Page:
Sepsis is an extreme response to an infection and a life-threatening medical emergency.
With at least 1.7 million adults in the U.S. developing sepsis, the Centers for Disease Control and Prevention is trying to inform citizens on the risks, signs, symptoms and how to respond to sepsis.
When germs get into a person’s body, they can cause an infection. If that infection isn’t stopped, it can cause sepsis.
Anyone can get an infection and almost any infection can lead to sepsis. Certain people are at higher risk including adults 65 or older, children younger than one, people with weakened immune systems and people with chronic medical conditions.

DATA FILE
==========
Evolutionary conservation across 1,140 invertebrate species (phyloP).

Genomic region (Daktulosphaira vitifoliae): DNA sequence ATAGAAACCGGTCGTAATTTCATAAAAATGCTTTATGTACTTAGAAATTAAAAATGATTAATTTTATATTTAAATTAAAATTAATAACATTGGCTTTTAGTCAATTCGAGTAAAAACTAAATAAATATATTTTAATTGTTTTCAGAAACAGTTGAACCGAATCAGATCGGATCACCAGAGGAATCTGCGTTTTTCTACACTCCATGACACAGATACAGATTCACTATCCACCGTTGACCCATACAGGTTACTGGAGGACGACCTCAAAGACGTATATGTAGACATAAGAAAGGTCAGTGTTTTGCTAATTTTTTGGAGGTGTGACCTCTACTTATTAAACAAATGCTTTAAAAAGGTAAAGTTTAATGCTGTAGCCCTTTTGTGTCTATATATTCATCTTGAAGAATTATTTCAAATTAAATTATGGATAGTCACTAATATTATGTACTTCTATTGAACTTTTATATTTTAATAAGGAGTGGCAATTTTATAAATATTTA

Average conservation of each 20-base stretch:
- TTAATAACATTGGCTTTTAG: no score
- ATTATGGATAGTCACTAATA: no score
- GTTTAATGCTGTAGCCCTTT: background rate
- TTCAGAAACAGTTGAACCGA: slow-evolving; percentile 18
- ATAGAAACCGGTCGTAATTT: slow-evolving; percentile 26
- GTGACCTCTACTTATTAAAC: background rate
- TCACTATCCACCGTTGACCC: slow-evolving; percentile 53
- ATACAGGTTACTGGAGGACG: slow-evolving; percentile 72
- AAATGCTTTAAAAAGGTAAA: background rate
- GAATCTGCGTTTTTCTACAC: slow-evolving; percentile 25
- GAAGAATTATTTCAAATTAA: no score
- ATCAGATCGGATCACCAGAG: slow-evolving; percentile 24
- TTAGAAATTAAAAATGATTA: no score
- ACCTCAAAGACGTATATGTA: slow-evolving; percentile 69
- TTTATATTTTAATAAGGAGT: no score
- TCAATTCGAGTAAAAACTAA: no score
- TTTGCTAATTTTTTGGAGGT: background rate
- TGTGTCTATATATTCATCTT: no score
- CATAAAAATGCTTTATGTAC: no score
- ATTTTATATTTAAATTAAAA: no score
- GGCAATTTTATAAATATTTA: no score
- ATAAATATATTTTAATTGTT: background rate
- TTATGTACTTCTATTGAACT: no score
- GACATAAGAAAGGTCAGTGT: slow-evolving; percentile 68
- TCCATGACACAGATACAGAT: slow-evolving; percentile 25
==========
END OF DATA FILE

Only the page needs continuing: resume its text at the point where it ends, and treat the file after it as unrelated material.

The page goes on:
Sepsis happens when an infection you already have, in your skin, lungs, urinary tract, or somewhere else, triggers a chain reaction throughout your body.
A patient with sepsis might have symptoms such as a high heart rate, fever, shivering, confusion, shortness of breath, extreme pain or discomfort, clammy or sweaty skin.
If you are feeling worse or not getting better in the days after surgery, ask your healthcare professional, “Could this be sepsis?”
Similarly, if you have an infection that is not getting better or is getting worse, ask your healthcare professional, “Could this infection be leading to sepsis?”
Without timely treatment, sepsis can rapidly lead to tissue damage, organ failure, and death.